Leezair iOS App

Improving on our MVP, with a greater utilisation of native iOS components, a refined UI and improved user flows for dealing with various searching and purchasing scenarios


Creating a more native iOS experience


Dealing with design debt

The previous version of the iOS app not only offered no extra functionality over the website to warrant the commitment of downloading it, but had a lot of issues with the interface itself. From usage of multiple icon sets, to inconsistent application of colour, to incorrect sizing and spacing of iOS components.

The very un-native v2 of the Leezair iOS App


Overhauling the custom components and aesthetics

For the next version, I studied the iOS documentation around app aesthetics and components in greater depth to ensure that what I provided our engineering team in terms of design specs, was as close to what Apple recommended as possible, whilst improving the execution of our brand's evolved visual language.

The colour scheme was simplified, as the previous version had been utilising our website's colour palette. Blue was now left for specifically components that were interactive, and the brand's main orange gradient being used specifically for backgrounds and containers.

We were building this app using the Ionic framework, and their icon set was based on the Apple iOS icons, so I dumped our convoluted mix of custom made icons as well as multiple sets, for this one unifying set. The interface spacing benefitted greatly from this.

Typography was an area I knew I needed to improve on from the previous version. Once more, I chose to aim to reduce customisation and get as close to the recommended iOS typography as possible, theorising that it would be like starting with a blank slate, and in future versions I'd be able to branch out. Our main font, Sofia Pro, being available through Adobe Typekit, proved problematic to use for the app, and so I chose to use Apple's San Francisco, to continue my new philosophy to streamline the customisation as much as I could.

Whenever I needed to redo a component from the previous version, or create a new component, I discussed with the engineering team which native Ionic component would make sense to use.

Sometimes I encountered surprising responses, like when I discovered that Ionic had no equivalent component for the iOS stepper, and a segment component was the closest thing, but would need tweaking.


Using tech to do work for the customer

  • We wanted to introduce an onboarding process that allowed us to learn about the new user's tastes, so we could provide them with suggestions they may actually like, once they entered the app, even if they hadn't signed up.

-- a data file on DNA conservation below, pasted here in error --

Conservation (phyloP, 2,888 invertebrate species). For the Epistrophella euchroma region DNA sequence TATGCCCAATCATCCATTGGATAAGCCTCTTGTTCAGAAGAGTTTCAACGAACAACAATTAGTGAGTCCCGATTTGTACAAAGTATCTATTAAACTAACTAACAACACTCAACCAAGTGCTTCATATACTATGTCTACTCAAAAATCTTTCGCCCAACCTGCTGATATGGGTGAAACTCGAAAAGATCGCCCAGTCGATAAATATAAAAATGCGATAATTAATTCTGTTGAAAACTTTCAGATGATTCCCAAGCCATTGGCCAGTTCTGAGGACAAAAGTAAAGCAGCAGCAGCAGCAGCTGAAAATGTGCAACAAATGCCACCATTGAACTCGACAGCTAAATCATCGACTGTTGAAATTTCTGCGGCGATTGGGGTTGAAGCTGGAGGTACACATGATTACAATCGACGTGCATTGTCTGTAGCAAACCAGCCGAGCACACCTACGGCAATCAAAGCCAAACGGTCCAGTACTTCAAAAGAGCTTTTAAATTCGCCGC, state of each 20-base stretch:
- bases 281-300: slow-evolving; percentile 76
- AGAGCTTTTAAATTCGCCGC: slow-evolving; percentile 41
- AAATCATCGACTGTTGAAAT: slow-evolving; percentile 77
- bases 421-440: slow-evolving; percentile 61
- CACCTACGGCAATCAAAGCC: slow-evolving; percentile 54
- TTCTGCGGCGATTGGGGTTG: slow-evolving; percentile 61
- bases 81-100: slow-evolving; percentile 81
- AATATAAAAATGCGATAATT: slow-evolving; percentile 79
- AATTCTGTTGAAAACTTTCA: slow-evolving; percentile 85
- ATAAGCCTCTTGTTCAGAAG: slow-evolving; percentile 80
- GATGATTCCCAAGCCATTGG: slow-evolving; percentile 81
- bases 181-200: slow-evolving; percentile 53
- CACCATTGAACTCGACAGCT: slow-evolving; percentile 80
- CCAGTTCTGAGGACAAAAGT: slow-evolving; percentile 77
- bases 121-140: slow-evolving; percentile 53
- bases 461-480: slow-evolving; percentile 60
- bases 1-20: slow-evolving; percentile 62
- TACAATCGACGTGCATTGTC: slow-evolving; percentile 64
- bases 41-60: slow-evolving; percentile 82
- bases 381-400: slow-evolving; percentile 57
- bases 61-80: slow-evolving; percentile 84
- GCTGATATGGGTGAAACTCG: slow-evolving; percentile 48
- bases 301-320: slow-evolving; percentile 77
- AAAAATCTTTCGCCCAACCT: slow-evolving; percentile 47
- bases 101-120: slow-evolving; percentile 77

• If the onboarding was skipped, but they had allowed us access to thier location, we planned to show popular activities in their area.
  • We toyed with several layers of data to prompt for and store for recommendations; categories and sub categories, people, budget
Discover – Syd
Q1 – D
Q2 – B
Q3 – B

Making it easy to find & browse activities

  • Structure: We divided the interface visually to match our conceptual structure for search and filtering.
  • Search: We considered search to be when the customer was entering "what", "where", and "when" they wanted.
  • Filters: Everything else we viewed as how those results could be filtered, and that was put in its own page.
  • Call to action: to use the cta label to provide some valuable information, we inserted the real-time information of the next session for that activity. In case people were browsing activities nearby and needed to fit something into their schedule.
Search – catalog default
Search – catalog summary
Search – catalog default-1
Search – Filters
Location – loading location
Categories – Selected

Making it easy to find & browse activities

Activity Detail Page

  • Key info: The page needed to neatly display the key information customers were looking for when deciding to book. 
  • Next session: We made it easy to see when the next session for the activity would be and how many spots were left. 
  • Cover the bases: We began to improve on the default fields, to cover more areas important to customers. Whilst presenting it in an easily processable way. 
  • Cancellation: The cancellation policy was added to the page, due to being requested by customers, since it could be a dealbreaker for them when looking to book.
Activity detail@2x
Activity detail – Map@2x
Wishlist – Empty state

Making it easy to find & browse activities

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Checkout 1 – Always refundable – Selected
Checkout 1 – Mixed – Selected-1
Checkout 1 – Mixed – Selected-2
Checkout 1 – Mixed – Selected
Checkout 1 – Never refundable – Selected
Checkout 2 – Who
Checkout 3 – Personal
Checkout 4 – Pickup
Checkout 5 – Extras
Checkout 7 – Payment

Selected Work